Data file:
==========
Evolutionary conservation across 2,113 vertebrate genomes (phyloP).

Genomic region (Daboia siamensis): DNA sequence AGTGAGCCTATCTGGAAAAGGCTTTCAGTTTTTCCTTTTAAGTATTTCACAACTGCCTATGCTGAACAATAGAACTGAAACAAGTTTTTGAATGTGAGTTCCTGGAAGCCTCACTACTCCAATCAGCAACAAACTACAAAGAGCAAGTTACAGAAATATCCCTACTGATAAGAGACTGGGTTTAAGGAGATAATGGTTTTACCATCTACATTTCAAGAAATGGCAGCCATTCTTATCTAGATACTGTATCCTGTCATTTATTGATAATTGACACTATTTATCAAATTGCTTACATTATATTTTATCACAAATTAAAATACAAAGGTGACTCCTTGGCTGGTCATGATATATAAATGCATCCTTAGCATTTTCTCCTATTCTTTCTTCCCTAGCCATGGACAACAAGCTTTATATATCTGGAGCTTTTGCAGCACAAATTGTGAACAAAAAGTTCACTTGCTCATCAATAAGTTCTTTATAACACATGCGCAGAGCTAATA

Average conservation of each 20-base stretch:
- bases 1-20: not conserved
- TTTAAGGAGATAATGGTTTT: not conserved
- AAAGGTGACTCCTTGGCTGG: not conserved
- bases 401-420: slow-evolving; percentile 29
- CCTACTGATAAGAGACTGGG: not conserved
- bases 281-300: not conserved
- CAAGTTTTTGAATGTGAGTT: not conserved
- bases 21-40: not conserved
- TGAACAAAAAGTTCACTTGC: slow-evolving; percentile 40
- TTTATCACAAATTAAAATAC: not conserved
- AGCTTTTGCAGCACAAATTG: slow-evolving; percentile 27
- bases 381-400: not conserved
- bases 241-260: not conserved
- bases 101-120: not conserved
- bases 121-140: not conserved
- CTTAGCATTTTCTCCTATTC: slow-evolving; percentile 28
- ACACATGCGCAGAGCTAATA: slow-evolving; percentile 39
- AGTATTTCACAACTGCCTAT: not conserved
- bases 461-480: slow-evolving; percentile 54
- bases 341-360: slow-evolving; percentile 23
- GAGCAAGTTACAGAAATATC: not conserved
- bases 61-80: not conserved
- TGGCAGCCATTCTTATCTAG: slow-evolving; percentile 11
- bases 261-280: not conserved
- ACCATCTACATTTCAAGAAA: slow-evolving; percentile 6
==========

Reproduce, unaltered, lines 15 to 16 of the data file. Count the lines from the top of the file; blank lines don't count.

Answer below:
- bases 381-400: not conserved
- bases 241-260: not conserved